Two timeworn buildings in the heart of Elmwood Village may spark another test of the city's Green Code development rules.
Ellicott Development wants to knock down the buildings on West Delavan Avenue to build newer housing.
But Daniel Sack, vice president of the Campaign for Greater Buffalo History, Architecture and Culture, says the Green Code requires approval of replacement structures before there can be a demolition.
"In national historic registered districts, they must have an approved site plan for what they want to replace those buildings," Sack said. "I don't think the Department of Permits and Inspections realizes this. They will find out by activists on Elmwood Avenue and the city and hopefully they will follow the law."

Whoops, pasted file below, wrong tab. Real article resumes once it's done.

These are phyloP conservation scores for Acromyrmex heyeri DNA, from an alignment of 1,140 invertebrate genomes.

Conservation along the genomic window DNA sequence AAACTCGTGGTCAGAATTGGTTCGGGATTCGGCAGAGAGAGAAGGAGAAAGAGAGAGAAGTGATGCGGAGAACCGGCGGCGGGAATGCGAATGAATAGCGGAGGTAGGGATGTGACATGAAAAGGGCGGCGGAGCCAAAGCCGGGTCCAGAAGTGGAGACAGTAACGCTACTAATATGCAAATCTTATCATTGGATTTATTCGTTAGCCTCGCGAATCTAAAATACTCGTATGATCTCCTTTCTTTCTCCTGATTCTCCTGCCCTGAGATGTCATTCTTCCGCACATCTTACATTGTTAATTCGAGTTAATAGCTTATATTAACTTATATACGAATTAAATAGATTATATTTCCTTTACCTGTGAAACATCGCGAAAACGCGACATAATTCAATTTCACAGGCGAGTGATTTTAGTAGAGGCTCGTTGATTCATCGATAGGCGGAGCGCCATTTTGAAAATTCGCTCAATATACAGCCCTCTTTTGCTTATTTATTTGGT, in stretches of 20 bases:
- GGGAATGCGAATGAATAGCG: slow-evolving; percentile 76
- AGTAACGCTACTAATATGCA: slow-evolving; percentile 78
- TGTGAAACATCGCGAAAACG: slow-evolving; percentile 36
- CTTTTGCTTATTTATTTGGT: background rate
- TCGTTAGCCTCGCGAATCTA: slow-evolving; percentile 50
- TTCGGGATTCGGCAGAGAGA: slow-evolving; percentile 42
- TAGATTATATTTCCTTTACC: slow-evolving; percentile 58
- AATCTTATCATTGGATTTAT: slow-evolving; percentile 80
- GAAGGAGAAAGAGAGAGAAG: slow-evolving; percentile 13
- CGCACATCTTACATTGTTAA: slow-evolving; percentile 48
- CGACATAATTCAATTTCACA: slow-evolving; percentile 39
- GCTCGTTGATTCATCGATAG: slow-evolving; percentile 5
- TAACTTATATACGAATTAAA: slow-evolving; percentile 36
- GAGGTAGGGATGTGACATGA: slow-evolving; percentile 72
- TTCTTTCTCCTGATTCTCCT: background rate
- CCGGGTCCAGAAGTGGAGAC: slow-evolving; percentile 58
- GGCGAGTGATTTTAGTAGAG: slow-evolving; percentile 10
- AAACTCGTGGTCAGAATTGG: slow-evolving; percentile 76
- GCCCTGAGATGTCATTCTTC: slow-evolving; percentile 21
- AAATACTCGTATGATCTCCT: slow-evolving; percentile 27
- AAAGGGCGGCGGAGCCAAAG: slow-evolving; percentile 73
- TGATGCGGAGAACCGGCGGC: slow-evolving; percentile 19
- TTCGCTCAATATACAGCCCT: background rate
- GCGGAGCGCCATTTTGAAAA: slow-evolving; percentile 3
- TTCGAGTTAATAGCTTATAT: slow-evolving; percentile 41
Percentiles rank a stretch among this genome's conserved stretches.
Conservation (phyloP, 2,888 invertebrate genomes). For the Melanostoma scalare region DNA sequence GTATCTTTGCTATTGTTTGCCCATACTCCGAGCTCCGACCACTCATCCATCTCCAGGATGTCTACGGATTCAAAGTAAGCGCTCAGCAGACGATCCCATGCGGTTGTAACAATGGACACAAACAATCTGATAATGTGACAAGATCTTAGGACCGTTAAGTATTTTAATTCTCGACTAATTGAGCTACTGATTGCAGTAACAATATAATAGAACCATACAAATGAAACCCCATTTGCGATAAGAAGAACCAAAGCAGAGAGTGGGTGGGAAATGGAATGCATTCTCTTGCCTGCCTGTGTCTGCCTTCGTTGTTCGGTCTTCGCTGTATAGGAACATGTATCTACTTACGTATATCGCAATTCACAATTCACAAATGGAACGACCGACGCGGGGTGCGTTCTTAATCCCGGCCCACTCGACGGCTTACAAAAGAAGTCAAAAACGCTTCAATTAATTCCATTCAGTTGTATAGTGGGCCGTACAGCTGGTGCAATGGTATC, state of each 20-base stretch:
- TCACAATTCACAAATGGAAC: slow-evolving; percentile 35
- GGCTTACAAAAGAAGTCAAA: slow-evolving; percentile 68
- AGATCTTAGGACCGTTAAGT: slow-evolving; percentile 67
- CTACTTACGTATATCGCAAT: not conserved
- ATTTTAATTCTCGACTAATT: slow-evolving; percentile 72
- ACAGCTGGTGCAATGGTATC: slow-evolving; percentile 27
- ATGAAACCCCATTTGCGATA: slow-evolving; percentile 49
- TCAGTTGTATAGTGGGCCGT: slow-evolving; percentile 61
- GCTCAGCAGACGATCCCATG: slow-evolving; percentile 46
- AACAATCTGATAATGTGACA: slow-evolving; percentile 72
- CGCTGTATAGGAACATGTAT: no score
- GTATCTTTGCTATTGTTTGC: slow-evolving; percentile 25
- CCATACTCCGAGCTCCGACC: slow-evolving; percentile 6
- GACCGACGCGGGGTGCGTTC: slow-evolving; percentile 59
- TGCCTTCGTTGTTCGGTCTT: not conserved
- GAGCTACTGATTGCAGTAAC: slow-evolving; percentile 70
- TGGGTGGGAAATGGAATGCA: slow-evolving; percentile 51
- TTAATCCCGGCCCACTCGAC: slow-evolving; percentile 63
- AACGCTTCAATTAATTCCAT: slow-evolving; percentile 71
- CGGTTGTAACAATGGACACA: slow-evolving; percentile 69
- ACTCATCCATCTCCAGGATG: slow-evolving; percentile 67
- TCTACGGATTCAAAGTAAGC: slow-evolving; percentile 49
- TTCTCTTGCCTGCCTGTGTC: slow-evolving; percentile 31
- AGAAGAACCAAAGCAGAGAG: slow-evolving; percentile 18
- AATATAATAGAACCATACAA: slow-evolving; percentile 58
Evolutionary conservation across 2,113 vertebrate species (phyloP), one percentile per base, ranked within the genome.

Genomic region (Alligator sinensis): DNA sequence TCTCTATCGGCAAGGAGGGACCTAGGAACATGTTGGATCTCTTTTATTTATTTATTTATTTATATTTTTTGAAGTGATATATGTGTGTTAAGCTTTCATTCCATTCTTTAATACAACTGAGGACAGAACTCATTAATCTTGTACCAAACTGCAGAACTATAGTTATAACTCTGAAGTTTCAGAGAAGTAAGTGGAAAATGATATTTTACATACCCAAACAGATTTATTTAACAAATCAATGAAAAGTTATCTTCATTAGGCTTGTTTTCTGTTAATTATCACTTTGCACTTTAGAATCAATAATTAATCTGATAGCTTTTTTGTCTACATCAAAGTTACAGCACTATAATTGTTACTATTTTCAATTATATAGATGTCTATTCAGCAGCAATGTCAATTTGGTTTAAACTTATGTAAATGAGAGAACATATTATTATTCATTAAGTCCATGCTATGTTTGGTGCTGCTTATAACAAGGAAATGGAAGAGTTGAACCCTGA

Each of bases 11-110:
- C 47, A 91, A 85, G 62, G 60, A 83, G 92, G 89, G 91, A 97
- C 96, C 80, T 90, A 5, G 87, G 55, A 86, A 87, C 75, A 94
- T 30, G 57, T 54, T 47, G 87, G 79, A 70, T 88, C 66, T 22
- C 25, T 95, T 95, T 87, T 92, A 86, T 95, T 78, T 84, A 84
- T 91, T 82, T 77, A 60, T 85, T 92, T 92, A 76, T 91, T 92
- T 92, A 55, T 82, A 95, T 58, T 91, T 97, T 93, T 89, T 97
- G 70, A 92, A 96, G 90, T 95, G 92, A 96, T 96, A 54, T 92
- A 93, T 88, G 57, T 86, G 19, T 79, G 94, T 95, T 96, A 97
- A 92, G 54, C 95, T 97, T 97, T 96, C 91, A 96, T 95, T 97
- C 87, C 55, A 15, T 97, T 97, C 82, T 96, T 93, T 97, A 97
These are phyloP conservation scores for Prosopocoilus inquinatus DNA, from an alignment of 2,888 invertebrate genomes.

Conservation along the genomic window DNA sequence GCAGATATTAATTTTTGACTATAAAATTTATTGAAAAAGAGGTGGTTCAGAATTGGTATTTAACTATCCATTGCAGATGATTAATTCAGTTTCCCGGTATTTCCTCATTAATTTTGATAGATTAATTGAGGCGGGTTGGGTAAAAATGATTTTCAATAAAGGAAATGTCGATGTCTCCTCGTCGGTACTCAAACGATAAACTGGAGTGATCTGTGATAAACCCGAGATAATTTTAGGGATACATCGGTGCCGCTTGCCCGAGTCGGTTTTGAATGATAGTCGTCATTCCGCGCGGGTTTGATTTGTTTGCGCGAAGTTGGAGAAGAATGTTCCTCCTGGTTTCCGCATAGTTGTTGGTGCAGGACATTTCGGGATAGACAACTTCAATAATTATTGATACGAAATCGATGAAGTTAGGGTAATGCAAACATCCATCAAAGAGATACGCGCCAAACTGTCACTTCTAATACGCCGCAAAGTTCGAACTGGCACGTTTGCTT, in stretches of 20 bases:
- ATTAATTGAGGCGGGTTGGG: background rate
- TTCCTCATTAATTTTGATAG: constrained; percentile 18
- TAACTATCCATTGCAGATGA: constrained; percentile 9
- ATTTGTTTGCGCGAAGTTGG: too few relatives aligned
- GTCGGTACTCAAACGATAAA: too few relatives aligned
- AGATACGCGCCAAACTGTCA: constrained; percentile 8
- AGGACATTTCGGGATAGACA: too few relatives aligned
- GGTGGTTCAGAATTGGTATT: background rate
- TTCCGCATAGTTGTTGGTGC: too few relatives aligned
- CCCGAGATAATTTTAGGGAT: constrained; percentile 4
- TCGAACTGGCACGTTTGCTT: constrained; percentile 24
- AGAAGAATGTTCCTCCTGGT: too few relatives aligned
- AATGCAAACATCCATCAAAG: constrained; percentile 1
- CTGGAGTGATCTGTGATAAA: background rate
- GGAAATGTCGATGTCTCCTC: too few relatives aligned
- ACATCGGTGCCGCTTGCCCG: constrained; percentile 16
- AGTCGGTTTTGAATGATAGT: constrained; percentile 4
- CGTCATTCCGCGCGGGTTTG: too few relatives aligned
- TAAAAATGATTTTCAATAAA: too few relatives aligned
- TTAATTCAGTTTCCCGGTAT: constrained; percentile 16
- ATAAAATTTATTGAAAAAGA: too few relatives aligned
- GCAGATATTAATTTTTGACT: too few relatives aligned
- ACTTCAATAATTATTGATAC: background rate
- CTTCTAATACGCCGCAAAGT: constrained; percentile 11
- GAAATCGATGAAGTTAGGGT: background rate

Ellicott Development CEO William Paladino, whose company built a mixed use structure nearby, said the buildings can't be saved. "The previous owner of these properties pretty much let the properties deteriorate to a point that we don't feel we can reasonably rehab them to, I guess, the 905 [Elmwood] standard, which we have next door."
Paladino said he wasn't sure whether the new residences would be for rent or sale. He added that there is a shortage of for-sale properties in the area.
"We are constructing them in a way ... that we could go either direction," he said.
Sack took issue with Paladino's description of the old residential buildings as a storehouse for auto parts.
He said that if the developer owned the buildings but did not take proper care of them, "then that's on Paladino and that's on the city for not enforcing the building codes."